Uncategorized Adams Needle, American Indians, Archaeology, Cord, Fish Weirs, Florida, Florida Archaeology, Florida Archaeology Month, Florida Archaeology Month 2011, Florida History, Florida Public Archaeology Network, Native People, Native Plants, Natural Fibers, Nets, Rope, Saponins, Soap, Textiles, Yucca, Yucca filamentosa No Comments
Description: Perennial to 9 ft. in flower. Leaves in a rosette, stiff, spine tipped, oblong to lance shaped, with twisting, fraying
fibers along margins. Flowers whitish green bells on smooth, branched stalks.
American Indians used roots in a compress for sprains, sores, and skin diseases. A root wash may also have been used for its soaping action. The roots of most yucca species, including filamentosa contain saponins. These compounds produce long lasting soaping action and have been used in the manufacture of soaps and shampoos, both commercially and traditionally. Today you can purchase soap that is made from yucca in stores or online.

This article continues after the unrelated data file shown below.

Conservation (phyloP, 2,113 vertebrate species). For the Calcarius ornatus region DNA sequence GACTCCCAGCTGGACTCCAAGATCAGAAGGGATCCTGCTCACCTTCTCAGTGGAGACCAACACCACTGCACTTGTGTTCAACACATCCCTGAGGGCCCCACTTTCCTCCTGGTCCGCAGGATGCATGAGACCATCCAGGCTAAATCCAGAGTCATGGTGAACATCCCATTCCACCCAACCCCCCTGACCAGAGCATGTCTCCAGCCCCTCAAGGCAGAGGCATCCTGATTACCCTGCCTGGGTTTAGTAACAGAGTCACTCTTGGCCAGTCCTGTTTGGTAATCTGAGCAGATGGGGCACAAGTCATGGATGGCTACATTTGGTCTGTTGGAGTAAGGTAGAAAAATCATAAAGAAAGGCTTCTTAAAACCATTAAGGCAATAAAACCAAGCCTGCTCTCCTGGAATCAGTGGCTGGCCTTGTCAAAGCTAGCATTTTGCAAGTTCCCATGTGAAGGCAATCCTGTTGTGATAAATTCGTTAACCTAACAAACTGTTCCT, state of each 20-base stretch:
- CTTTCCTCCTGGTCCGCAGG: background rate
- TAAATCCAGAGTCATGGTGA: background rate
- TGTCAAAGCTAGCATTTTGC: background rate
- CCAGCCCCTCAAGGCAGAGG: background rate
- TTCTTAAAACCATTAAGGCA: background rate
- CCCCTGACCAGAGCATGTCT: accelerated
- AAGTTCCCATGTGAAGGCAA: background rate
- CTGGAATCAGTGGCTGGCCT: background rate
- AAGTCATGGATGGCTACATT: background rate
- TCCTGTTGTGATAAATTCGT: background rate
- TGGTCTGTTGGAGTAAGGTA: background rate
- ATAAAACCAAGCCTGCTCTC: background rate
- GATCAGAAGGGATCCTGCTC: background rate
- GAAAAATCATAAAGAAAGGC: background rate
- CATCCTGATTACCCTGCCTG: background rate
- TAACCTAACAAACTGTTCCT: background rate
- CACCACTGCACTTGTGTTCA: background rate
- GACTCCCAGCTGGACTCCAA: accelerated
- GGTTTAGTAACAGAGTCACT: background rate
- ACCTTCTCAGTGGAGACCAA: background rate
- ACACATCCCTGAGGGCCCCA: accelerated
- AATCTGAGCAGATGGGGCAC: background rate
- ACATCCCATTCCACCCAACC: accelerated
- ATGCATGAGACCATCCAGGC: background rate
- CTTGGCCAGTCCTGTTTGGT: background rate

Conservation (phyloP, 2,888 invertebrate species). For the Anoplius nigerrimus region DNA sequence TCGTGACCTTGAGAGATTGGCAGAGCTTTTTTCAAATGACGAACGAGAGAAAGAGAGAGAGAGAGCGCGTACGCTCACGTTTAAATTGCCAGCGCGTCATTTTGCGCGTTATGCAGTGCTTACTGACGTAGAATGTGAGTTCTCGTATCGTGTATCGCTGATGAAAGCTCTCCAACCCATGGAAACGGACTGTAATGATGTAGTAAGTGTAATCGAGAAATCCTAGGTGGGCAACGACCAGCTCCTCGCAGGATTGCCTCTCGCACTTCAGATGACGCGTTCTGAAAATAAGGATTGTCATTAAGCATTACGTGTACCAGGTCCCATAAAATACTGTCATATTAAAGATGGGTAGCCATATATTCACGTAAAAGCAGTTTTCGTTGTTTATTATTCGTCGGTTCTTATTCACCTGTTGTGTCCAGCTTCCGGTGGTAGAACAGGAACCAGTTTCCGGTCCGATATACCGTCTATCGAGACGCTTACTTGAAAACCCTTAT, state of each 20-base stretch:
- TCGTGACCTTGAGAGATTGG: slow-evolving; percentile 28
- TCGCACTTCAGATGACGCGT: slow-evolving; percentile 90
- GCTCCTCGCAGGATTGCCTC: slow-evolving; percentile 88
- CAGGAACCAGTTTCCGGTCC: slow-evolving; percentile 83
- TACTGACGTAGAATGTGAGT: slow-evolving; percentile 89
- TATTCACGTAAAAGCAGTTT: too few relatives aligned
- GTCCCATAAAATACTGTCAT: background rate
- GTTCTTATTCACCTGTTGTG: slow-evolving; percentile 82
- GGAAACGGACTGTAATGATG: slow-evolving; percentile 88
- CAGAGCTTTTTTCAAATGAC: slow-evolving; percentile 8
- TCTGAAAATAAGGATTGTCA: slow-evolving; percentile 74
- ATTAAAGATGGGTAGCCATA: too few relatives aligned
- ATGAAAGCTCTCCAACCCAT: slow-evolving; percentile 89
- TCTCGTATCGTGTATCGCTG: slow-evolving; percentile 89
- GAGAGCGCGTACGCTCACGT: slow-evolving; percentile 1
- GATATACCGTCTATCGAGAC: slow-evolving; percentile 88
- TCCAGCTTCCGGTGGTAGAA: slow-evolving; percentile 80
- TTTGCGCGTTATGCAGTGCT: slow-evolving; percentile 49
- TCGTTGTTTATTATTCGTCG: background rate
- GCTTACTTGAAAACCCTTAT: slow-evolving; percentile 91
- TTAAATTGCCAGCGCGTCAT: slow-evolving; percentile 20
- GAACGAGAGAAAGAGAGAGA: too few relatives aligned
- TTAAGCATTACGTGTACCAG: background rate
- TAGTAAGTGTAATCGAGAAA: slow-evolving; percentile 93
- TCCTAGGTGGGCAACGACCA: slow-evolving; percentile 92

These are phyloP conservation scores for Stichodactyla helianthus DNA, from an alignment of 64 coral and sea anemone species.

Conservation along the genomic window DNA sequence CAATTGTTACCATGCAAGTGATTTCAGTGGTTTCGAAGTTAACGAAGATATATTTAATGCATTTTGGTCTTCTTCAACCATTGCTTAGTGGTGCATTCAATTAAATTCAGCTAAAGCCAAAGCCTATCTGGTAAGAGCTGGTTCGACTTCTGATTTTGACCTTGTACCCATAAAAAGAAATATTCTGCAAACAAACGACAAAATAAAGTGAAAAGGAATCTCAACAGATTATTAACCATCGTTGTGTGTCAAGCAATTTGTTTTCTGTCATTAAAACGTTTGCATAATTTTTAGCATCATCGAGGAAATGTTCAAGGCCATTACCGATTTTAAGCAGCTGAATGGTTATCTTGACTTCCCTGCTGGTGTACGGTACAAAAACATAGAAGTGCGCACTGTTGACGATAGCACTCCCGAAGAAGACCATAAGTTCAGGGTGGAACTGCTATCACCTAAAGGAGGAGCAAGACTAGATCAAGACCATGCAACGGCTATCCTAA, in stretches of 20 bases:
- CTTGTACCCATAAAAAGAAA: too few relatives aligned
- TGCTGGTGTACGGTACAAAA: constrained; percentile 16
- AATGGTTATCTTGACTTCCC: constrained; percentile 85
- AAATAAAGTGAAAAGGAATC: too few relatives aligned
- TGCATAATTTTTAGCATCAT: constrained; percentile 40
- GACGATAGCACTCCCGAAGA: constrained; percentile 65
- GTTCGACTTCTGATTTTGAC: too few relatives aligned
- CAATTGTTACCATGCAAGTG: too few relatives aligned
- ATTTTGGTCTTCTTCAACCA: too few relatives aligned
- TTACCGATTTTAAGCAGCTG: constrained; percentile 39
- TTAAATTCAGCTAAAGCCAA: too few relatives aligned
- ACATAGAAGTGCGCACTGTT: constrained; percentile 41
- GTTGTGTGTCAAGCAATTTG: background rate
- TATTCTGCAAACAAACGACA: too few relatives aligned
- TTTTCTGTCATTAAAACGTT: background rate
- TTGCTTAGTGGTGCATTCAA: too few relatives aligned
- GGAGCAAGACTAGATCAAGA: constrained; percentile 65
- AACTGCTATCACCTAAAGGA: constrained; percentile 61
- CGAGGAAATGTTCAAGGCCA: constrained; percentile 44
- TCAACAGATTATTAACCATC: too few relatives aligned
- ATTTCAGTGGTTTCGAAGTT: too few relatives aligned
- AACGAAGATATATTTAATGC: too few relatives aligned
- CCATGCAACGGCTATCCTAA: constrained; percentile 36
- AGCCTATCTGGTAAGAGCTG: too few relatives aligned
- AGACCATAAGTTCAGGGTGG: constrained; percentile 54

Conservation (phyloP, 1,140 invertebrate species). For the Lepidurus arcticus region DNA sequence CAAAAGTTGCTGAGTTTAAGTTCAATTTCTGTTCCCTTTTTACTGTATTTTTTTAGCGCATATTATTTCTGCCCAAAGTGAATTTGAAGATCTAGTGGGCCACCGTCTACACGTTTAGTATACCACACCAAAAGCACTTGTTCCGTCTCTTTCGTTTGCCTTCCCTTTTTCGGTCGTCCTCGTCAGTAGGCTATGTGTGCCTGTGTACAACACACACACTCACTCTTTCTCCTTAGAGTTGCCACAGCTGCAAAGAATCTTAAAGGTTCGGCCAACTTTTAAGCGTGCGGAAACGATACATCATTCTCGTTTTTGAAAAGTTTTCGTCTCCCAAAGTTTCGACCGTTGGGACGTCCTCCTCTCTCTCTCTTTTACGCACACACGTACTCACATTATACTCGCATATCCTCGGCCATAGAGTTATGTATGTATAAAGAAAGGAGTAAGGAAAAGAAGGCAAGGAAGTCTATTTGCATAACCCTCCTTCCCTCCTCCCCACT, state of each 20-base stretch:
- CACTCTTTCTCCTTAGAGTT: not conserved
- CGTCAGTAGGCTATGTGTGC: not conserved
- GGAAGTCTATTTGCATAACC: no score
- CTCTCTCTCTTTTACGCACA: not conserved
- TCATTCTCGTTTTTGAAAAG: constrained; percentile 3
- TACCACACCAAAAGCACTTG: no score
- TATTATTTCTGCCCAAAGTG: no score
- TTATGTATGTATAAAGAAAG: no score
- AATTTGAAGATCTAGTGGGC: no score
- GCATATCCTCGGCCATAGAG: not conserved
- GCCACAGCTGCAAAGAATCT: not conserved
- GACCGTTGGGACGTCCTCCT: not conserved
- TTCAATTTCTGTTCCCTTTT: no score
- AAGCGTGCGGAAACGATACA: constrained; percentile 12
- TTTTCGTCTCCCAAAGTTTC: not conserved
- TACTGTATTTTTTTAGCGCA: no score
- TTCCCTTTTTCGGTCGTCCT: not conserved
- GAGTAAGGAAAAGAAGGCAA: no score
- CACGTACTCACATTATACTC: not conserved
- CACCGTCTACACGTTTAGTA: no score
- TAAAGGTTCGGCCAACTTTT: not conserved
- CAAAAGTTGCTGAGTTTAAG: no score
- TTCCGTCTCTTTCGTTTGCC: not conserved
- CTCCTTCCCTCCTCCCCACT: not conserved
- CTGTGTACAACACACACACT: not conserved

The saponins contained in Yucca filamentosa are toxic to lower life forms. Pounded roots may have been applied to fish weirs to stupefy fish allowing for easy harvest.
The leaf of Adams needle has been valued by American Indians as a source of strong fibers for centuries. This fiber is yielded through a process of boiling the leaf until reduced to a pulpy consistency. Excess matter can then be scraped away yielding abundant strong fibers. These fibers can be used to craft textiles, cord, rope, nets, and so on.